The Pakhavaj Players of Alandi


Alandi is well known as the residence and final resting place of Sant Dnyaneshwar - one of the most important figures of the Warkari sect and one of the principle saints of Maharashtra. The town is thus a major place of pilgrimage in the state. The town lies just to the north of Pune city, on the banks of the Indrayani river which it straddles with immense bathing ghats.

Alandi - under lights

I have been meaning to visit Alandi for a long time, but for one reason or the other, that never happened. Until this time.


An Accidental Visit

On a midnight drive to a place further north from Pune, we passed through the town of Alandi. While crossing the bridge over the Indrayani we were caught by the sight of the sprawling and empty ghats and decided to halt for a while.

The illuminated ghats of Alandi


The Sounds Under Lights

The visual delight of the ghats under lights quickly transformed to a more musical one with each step we took - for the sound of frenetic pakhavaj (a type of mridang) was heard. Our initial assumption was a night-long bhajan session in one of the many temples - something not altogether uncommon. But then as we approached the ghats, what we saw was a rather simple activity, but made altogether brilliant due to the numbers.

A few scattered pakhavaj players

On the ghats, on both the banks of the river, were people - school age kids mostly, but also a handful of adults - playing pakhavaj with individual rhythms. Some were playing solo while some others were playing in groups of two to four people. The number of individual rhythms gave rise to an astounding crescendo with an innate undulating ebb and flow. Add to that the general quietness of the ghats at night and it was just so much fun to be there.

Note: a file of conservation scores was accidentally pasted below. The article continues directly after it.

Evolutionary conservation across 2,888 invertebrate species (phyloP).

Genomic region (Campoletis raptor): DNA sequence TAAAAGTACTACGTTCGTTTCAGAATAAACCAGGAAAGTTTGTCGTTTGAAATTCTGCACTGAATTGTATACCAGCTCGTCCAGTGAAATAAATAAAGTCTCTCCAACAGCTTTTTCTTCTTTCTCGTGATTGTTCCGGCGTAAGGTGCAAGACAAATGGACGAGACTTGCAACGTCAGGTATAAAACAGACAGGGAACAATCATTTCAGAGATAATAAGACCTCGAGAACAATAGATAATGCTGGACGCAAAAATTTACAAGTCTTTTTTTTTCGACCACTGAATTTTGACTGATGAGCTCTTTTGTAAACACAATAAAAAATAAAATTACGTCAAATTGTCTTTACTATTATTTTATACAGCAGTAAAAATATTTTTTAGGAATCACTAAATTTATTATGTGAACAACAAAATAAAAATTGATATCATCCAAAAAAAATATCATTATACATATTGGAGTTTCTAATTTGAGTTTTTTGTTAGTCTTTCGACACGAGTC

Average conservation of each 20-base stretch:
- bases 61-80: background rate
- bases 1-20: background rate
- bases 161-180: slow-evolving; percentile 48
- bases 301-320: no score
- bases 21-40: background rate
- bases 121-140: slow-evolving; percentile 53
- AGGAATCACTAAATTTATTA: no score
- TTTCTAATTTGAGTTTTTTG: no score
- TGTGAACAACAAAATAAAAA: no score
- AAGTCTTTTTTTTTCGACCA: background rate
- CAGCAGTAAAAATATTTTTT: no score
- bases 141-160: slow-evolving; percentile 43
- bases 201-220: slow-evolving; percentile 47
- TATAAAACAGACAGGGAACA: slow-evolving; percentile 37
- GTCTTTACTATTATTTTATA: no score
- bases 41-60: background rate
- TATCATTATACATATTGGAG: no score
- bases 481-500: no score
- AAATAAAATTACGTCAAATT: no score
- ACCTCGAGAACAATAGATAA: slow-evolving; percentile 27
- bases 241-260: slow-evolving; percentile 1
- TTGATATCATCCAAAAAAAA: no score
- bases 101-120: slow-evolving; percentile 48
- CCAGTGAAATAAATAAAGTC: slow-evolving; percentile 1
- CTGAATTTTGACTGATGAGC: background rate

A few get a better seat

Any place with a backrest will do ... or without even


Understanding This

We spent quite some time enjoying the music, but then the phenomenon seemed a bit strange and I headed off to inquire. I spoke to a guy who had taken a break from the strumming. As a sign of someone who does this almost everyday, he was quite dismissive at first. It turns out he, like all the others, was a student at one of the many traditional music schools in the town. The students practice their skills almost every night of the dry season after completing their chores and after the ghats are empty. They practice till some time beyond midnight - and then wake up at four to start their day and new lessons. Quite a bit of work!

A big, albeit scattered group

Alandi after dark

The main street leading to the ghat


The Goodbye

It seemed that the practice session would wind down a little after midnight. However, people did keep joining in. After some time we decided to leave and then were suddenly greeted with the onset of rain. While it was just a quick dash to the car for us, the students had to scramble to get the pakhavaj covered and to a dry location. The music of the pakhavaj ended abruptly, giving way to the new music of rain.


Getting There

Getting to Alandi is easy due to the proximity to Pune.

Alandi on the map

Alandi is a part of the Pune Metropolitan Region and is serviced by PMPML buses from other parts of the city. Pune station itself is only an hour's drive away.


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